Suddenly the stallion screams. He lowers his head, pawing violently at his dark face. Lucrezia turns to the golden woman quickly, concerned for the black stallion but also the golden mare, she finds the mare focusing on the black stallion with a stern expression. Lucrezia isn’t sure what the mare is doing, but deep within she knows it was wrong. “No. This isn’t right!” She says pushing the golden woman, who then loses her focuses and stumbles
“We have to go. We cannot stay here.” She tells the golden woman. The black stallion screams out in pain again. “PLEASE! If you love your son, you will leave.” Lucrezia begs. The golden mare turns to her, a look of sadness flashes in her eyes for a moment. Lucrezia didn’t need to hear the words from the woman. Somehow, she could read them, knowing hurting her son even more would not mend their relationship any further. The two mares then turn and quickly leave the black stallion behind.
The water was so tempting. Her mouth was bone dry from her adventure through the desert. The little pink girl stared longingly at the cool blue waters. She took an unconscious step forward, craning her head around to see if anyone else had come.
She saw nothing.
So she lowered her head to the cool water to drink. In return, the water seemed to breathe new life into her wary body. She wades deeper into the water, drawn into the cool embrace of the oasis. There’s something strange about this place, but Lala cannot register how or why.
Until the visions begin.
The images are crystal clear, and Lala recoils with horror at the sight of the palomino mare’s gruesome fate. The sound of bones cracking is something that she will never forget. But despite the gore and brutality, it is the sight of the black mare that turns her blood cold.
Beulah knows that mare. Anatomy. Ana. The same mare she’d come across in the forest not so long ago. Before Lala could consciously decide, she was running in the direction of the back mare.
“ANA!” she screams - the panic evident in the little pink girl’s voice. She struggled to control the emotion - unfamiliar as it was.
“ANA DON’T!” Lala pushed herself and her legs as fast as she could, trying to eat away at the distance between herself and the black mare - but she was petrified that Ana would lose her footing before she reached her. “STOP! PLEASE!” She pleaded with the mare, hoping it would be enough.
In her desperation, Beulah sends wave after wave of calm towards the black mare - hoping it will be enough to slow Ana down. Hoping it will give her the few seconds she needed to reach her in time…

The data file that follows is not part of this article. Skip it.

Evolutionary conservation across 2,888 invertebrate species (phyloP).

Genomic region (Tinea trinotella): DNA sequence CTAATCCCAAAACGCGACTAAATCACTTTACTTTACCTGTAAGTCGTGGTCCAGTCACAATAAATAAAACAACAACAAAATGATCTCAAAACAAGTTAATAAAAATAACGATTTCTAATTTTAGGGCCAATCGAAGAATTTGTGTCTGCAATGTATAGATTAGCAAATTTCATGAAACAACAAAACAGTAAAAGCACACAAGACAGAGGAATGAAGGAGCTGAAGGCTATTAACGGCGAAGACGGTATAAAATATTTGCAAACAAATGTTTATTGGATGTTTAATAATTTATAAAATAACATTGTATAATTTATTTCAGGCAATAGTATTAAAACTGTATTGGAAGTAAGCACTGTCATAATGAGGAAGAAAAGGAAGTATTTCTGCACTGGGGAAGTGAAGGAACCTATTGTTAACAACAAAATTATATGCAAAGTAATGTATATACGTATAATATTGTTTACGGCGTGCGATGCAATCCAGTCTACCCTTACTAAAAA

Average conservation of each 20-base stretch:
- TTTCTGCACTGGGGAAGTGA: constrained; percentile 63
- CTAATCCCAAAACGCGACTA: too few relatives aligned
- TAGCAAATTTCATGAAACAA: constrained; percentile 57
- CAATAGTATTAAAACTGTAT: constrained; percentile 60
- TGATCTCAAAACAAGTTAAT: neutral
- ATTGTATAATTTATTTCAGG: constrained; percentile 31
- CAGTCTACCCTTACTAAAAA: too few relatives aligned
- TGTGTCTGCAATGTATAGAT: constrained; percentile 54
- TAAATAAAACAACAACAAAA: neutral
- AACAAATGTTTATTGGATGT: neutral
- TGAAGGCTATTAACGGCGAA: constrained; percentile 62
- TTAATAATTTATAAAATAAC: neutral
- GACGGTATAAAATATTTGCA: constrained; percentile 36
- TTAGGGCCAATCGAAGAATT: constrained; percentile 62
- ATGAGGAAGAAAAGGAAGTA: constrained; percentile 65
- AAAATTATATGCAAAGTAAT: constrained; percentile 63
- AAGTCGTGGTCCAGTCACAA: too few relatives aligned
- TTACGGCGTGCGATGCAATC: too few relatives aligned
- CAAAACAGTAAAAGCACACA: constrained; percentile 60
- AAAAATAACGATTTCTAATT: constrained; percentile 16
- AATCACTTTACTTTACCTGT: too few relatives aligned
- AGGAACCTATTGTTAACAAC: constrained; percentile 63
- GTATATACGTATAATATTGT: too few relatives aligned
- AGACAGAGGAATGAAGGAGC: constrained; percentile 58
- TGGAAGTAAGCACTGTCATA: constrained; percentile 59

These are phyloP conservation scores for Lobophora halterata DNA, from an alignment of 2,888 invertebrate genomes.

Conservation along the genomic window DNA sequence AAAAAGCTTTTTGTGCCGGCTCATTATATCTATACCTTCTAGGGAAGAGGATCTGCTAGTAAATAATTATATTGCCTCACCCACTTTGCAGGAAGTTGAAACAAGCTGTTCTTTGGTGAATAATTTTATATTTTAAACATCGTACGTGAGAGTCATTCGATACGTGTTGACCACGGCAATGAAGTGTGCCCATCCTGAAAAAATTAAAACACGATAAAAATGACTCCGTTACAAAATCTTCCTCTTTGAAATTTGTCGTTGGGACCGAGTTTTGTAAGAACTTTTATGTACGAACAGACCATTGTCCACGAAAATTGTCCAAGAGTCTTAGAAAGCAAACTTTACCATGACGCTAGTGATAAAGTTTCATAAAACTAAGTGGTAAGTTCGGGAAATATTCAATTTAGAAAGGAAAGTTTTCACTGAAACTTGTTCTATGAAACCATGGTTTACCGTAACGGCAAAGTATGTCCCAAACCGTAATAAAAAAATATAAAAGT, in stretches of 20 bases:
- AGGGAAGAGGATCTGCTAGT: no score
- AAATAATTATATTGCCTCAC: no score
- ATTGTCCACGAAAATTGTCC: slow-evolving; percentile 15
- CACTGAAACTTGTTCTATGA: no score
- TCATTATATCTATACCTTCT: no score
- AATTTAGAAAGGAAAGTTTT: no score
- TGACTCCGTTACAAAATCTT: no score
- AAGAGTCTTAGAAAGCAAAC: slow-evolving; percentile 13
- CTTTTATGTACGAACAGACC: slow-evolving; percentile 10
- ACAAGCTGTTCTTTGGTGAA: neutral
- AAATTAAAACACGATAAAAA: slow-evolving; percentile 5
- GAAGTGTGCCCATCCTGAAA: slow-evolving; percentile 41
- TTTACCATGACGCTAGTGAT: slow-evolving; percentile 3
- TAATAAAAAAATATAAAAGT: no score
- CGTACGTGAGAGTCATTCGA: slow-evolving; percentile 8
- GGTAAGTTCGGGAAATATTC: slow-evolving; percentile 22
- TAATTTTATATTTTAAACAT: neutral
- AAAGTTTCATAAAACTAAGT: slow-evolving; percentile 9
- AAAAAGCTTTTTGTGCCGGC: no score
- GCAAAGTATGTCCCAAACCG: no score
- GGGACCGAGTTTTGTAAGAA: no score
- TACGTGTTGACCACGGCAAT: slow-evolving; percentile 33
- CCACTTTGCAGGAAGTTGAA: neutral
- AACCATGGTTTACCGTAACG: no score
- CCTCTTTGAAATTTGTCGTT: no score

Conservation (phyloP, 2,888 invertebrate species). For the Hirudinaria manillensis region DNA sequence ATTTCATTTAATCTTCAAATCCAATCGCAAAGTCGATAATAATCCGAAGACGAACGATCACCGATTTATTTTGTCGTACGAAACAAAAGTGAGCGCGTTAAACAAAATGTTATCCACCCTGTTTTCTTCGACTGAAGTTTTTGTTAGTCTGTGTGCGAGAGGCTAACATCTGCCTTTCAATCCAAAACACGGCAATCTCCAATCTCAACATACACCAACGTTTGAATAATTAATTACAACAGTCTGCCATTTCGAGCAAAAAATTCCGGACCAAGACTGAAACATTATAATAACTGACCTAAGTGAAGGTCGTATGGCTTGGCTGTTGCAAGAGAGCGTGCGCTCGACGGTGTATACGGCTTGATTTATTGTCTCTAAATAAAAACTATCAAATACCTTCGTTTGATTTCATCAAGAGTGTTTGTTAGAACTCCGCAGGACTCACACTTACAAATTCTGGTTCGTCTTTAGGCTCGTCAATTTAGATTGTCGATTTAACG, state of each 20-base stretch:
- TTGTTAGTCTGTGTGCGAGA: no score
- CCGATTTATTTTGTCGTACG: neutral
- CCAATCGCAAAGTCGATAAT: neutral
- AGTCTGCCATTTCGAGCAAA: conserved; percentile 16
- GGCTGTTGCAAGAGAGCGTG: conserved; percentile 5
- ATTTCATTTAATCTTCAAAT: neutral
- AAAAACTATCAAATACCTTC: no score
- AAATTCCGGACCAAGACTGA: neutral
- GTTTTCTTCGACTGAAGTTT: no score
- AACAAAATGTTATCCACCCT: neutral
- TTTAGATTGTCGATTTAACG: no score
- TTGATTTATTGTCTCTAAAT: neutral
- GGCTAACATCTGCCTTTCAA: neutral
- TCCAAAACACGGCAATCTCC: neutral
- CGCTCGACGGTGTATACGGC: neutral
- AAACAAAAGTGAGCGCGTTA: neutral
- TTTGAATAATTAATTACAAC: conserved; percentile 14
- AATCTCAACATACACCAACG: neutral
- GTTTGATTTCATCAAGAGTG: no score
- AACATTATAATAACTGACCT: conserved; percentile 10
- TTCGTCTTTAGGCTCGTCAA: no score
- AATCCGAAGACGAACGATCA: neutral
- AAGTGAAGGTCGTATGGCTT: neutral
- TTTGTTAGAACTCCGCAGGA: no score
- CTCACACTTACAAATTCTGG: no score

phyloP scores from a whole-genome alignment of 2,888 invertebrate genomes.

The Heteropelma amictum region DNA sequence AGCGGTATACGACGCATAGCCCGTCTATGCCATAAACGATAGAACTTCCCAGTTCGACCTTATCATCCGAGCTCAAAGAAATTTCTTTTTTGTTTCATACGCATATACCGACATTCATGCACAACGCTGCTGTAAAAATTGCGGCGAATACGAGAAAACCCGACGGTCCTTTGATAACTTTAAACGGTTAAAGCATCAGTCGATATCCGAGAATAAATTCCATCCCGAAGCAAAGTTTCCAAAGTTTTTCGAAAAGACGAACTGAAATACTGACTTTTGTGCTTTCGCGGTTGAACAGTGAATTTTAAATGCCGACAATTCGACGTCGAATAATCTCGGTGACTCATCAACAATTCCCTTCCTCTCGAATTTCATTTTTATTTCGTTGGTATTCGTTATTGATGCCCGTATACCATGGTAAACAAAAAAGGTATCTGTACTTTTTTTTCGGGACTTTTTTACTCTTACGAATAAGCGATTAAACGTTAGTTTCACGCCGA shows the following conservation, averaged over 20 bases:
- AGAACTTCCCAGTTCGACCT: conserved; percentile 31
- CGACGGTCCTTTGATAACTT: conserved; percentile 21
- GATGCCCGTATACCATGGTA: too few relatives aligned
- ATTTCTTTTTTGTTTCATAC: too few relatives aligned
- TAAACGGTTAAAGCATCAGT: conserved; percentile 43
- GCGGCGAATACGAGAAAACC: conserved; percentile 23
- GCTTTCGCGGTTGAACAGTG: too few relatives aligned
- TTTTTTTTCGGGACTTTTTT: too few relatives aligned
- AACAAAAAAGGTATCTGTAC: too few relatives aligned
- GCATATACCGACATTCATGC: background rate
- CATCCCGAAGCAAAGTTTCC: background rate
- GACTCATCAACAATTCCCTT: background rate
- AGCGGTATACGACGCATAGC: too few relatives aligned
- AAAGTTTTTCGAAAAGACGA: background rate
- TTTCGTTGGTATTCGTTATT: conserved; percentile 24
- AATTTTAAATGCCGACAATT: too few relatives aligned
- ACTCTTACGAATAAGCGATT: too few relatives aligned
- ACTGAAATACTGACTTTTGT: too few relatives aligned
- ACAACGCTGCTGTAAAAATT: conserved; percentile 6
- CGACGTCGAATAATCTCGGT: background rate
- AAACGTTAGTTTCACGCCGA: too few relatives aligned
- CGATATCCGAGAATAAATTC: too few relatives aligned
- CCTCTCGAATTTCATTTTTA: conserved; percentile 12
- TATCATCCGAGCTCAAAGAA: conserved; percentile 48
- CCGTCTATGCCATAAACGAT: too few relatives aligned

She thought she saw the black mare slow - hesitate just at the edge of the cliff. Though Lala was not confident about her flying abilities, doubt never once slows her now. In this moment, the little pink mare cares more about her friend’s safety than her own.
Lala doesn’t stop when she grows closer to Ana - instead she spreads her wings and leaps from the face of the cliff - trusting her wings to carry her as she twists just so she hovers before Ana’s troubled form. It seemed like flying was easier when she didn’t think so hard, but Lala didn’t even register the fact because her focus was entirely upon the black mare. The surprise forces Ana to step backwards, far enough that Lala is able to land between Anatomy and the cliff’s edge. She keeps her wings spread wide - thinking perhaps that is enough to keep Ana from falling.
Lala sends another wave of calm - both for Ana and herself. Her heart still thunders in her chest. “Ana, please!” she says, softer now - pleading. “Please be careful. Come on. Let’s go where it’s safe,” she said, gesturing to the mostly-level surface a safe distance from the cliff’s edge. Ana backs another step, followed by another. For the first time, Lala allows herself to draw in a deep breath.
“Maybe I can help you?” she asks, her wings still spread to their fullest. “Tell me how and I will. I promise.”
there's nothing you can do that can't be done,
nothing you can sing that can't be sung.
Alive? he might be dead for aught I know,
With that red gaunt and colloped neck a-strain,
And eyes squeezed shut ‘neath rusty mane;
He moves into the water, compelled by forces beyond his meager comprehension. The water is cool, soothing against his wounds, and his eyes flutter closed, allowing a brief moment of relief.
Then, the visions come.
He first sees a dark mare, frantic and crying out someone’s name. She’s at a cliffside, and does not seem to notice him, but he notices the precariousness of her hooves to the edge, he can taste death on the air, and he looks away before she falls. An ugly sight, to be sure, but he has seen death enough, he has time to draw a shaky breath, and then—
Then he is witnessing a scene he has relived a thousand times. He sees Craft, beautiful in the sunset, and he sees himself, monstrous and lumbering across the sand, a distorted mirror of how he had just walked the sands not long ago.
He knows this story. He’s lived it.
He sees, or he imagines he sees, the desperation in the dark horse’s eyes. He can no longer recall the feeling of fury that had spurred him on, then, fury was an emotion that had burned to nothing, had left behind embers of despair and self-loathing.
This stallion – this version of Garbage – is furious. He is haunted and terrible and there is blood on his hooves already, from Fia’s murder.